the Miletinae and the polyommatine genus Lepidochrysops, leaving only about 40
species of entomophages scattered across the rest of the phylogeny.
PIERCE ET AL.
With the exception of the two radiations described above, Miletinae and
Lepidochrysops, entomophagy seems to be a short-lived evolutionary experi-
ment. Possible causes are problems associated with life cycle complexity and with
phylogenetic/physiological constraint (183). Over one third of the 152 lycaenid
species in the IUCN Red List of Threatened Species (36) are entomophagous.
Although this disproportionately high representation is in part due to heavy listing
of Lepidochrysops and Thestor species, it accords with the phylogenetic pattern.
The phylogeny suggests that entomophagy is an extinction-prone dead end, and
demographic studies seem to confirm this.
The conservation consequences of entomophagy point to ant association as a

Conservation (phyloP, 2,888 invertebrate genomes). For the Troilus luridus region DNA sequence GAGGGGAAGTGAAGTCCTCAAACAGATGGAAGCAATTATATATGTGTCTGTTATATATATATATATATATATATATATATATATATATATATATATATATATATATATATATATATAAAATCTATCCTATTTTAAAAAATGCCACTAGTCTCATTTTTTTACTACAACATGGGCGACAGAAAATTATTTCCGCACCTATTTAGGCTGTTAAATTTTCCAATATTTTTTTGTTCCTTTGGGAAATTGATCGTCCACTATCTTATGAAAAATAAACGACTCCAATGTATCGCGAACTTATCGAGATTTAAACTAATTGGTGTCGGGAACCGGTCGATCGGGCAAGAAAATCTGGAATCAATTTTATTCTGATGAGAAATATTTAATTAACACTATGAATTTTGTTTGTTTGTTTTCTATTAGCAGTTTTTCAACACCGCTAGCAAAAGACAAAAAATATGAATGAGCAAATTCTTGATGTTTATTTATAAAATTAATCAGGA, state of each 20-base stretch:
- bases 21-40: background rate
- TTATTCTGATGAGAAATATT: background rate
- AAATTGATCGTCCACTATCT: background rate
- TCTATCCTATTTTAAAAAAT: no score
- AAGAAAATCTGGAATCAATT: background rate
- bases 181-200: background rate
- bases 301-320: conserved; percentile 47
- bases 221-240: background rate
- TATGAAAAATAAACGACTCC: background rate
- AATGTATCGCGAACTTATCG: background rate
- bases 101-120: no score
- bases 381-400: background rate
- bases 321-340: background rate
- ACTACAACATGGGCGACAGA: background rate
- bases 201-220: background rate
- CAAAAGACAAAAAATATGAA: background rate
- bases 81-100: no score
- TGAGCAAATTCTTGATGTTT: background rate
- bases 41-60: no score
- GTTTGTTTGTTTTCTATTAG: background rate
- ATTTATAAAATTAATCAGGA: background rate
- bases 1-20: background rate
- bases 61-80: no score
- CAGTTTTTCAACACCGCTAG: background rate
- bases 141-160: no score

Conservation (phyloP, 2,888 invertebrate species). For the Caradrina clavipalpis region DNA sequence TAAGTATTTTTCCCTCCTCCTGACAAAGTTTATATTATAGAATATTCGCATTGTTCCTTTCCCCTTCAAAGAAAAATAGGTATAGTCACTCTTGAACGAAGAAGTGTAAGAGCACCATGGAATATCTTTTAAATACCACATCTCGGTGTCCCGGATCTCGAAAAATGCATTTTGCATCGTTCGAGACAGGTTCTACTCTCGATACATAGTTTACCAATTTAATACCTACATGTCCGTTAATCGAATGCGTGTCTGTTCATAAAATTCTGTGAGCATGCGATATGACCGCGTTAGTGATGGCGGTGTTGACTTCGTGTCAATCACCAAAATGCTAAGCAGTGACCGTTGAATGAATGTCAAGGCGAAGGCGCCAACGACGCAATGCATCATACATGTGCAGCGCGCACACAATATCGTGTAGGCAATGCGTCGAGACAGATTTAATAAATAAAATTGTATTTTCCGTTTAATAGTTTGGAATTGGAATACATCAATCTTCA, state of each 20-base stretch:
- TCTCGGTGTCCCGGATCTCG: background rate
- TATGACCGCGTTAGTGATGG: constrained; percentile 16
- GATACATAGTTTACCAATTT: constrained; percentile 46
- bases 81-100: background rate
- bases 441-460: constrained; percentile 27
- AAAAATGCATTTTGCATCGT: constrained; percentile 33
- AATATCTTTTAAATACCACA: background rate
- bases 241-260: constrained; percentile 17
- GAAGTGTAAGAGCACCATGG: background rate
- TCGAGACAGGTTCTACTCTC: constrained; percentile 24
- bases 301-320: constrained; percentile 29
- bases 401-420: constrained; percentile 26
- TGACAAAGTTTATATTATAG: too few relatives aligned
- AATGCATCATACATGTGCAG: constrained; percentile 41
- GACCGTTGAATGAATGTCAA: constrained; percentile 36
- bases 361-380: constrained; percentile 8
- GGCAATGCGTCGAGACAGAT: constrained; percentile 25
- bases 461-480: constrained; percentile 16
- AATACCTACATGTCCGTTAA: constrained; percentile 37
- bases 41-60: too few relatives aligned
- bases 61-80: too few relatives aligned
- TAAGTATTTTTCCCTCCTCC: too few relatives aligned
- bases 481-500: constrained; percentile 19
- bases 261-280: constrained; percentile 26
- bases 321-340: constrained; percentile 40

double-edged sword for lycaenid butterflies. Association with ants has promoted
rapid rates of diversification in the Lycaenidae, with an overlapping mosaic of ant
and plant distributions yielding small isolated populations—the raw material of
speciation. While population fragmentation may have resulted in a net diversifica-
In the face of anthropogenic disturbance and habitat loss, the balance may be tip-
ping toward ever-higher extinction rates among lycaenid butterflies. This is true
not only for entomophagous species such as the Large Blue (Maculinea arion) in
the United Kingdom, Arionides Blue (M. arionides) in Japan, and the Mangrove
as the Brenton Blue (Orachrysops niobe) in South Africa, and the Karner Blue
(Lycaeides melissa samuelis) in the United States (7). With their highly complex
life histories, it is not surprising that lycaenids are particularly sensitive to pertur-
bations of their environment (173).